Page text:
With this question I intend to clarify whether the game situations in which "infinite loops" are created can be considered legal; and, if they are not, if there are formats in which they are legal.

The example that can be built is that of the - well known - combo consisting of the Splinter Twin and Deceiver Exarch cards, which today is no longer possible to perform, due to the removal of Splinter Twin from the Standard and Modern formats, in which it is no longer legal.

A reconnaissance of the combo follows.

  • If you already have a Deceiver Exarch on the battlefield from the previous turn, you can enchant it with Splinter Twin;
  • tapping the Deceiver, it is now possible to produce a token copying the Deceiver, and with Haste ability;
  • then, if the opponent does not play with the white color (or, if he does, hoping that he does not have a Disenchant in his hand with which respond to!),when the token enter the battlefield ,it is possible to choose one of the two triggered abilities of the just-created Deceiver-Token;
  • choosing to untap a permanent, the first Deceiver will be targeted (the original non-token one, the one enchanted with Splinter Twin), which in this way can be tapped again to produce a new token equal to the Deceiver;
  • You can repeat this process indefinitely to produce as many tokens as you want;
  • then,it is possible to attack the opponent to win the game.

Hoping that all the above is correct (if not, please tell me where there may be a misunderstanding), I think the procedure in question is able to be a good example of what I mean with the expression "infinite loop". Or, in any case, I think it's a good way to define it:if there are better ones, a mention of them is welcome in the answer.

Since this operation is today no longer possible - due to the removal of Splinter Twin from the two most recent formats - I wonder if this may be due to the possibility that this card has well demonstrated in producing "infinite loops".
The reason for a possible ban of this kind of game actions may be due to the fact that, in order to make this action legal, one should be able to physically perform the "infinite loop": what is however impossible. Even if, obviously, the operation may be stopped at a certain point, for example by producing 300 tokens, of course, and therefore avoiding a real "infinite loop".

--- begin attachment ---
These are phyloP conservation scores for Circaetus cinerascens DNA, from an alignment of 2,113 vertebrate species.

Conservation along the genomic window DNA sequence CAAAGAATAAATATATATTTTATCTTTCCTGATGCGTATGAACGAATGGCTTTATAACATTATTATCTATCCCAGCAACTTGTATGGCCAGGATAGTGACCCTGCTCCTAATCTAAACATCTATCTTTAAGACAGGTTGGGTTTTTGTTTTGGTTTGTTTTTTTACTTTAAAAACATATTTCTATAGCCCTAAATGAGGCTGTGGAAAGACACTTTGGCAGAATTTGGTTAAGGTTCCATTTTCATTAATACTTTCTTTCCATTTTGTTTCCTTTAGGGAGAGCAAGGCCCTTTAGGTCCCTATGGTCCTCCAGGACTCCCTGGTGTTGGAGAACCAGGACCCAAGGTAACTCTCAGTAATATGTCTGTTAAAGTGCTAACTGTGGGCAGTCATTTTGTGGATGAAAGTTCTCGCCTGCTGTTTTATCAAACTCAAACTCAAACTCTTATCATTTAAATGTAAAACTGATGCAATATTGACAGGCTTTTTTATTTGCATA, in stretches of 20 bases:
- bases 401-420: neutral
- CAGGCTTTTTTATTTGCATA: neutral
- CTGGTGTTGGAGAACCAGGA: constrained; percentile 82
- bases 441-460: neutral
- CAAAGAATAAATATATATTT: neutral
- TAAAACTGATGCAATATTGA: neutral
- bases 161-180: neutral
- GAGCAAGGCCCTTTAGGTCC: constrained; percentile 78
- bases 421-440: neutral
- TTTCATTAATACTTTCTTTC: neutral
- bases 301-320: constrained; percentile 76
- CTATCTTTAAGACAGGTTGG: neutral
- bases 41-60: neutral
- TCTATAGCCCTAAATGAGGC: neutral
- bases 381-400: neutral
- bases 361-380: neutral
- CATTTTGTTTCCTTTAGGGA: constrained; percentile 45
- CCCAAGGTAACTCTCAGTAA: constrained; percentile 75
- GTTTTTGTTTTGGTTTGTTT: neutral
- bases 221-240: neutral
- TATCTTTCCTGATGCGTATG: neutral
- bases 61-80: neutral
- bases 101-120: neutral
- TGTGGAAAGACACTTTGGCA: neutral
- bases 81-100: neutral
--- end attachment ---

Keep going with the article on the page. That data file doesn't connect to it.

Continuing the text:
But there remains the obvious possibility, within this combo, of being able to make an infinite loop in this way.

If the removal of the Splinter Twin card is due to this (and this reason only) then I wonder if - in Modern and Standard formats - other operations that can produce "infinite loops", or that in any case can be associated with them through the use of various cards:

1) are considered legal game actions; or
2) are not considered legal game actions.

In other words: are "infinite loops" legal or not?

  • Incertain way, i have to say:-"Yes!",but there is some other sub-question in mine. Commented Jan 24, 2020 at 17:09
  • 1
    See also boardgames.stackexchange.com/questions/47596/…, another question about the legality of loops
    – murgatroid99
    Commented Jan 24, 2020 at 17:43
  • You say there are other sub questions in this question. The only question I see is "are infinite loops legal?". What other sub questions are you referring to?
    – murgatroid99
    Commented Jan 24, 2020 at 18:29
  • Also more directly answered here: boardgames.stackexchange.com/questions/6333/…
    – Hackworth
    Commented Jan 24, 2020 at 20:17
  • The sub-questions were mainly these:1) to clarify if my reconstruction of the combo that can be performed with ST and DE was correct;2) if one of the reasons for the removal of ST from the Modern Format - and here I thank DenisS, who is right: speaking of Standard,I was wrong - was precisely due to its ability to produce that particular combo.The fact that the combo itself was the only reason for its removal was obviously an error,even if in fact the 2 reasons are indirectly linked (the fact that that combo actually "killed" the game, and the fact that it was just ST to make it possible). Commented Jan 27, 2020 at 10:33

1 Answer 1


There's a lot of misconceptions in your question, so I'm going to try and go through all of them.

1. Splinter twin isn't allowed in Standard because it rotated out of the format.

Splinter twin was printed in Rise of the Eldrazi and Modern Masters 2015 Edition. Neither of these sets have been allowed in Standard in years.

2. Splinter Twin was not banned just because it can make an infinite damage combo.

From the Banned and Restricted announcement.

Antonio Del Moral León won Pro Tour Fate Reforged playing Splinter Twin, and Jelger Wiegersma finished third; Splinter Twin has won two of the four Modern Pro Tours. Splinter Twin reached the Top 8 of the last six Modern Grand Prix. The last Modern Grand Prix in Pittsburgh had three Splinter Twin decks in the Top 8, including Alex Bianchi's winning deck.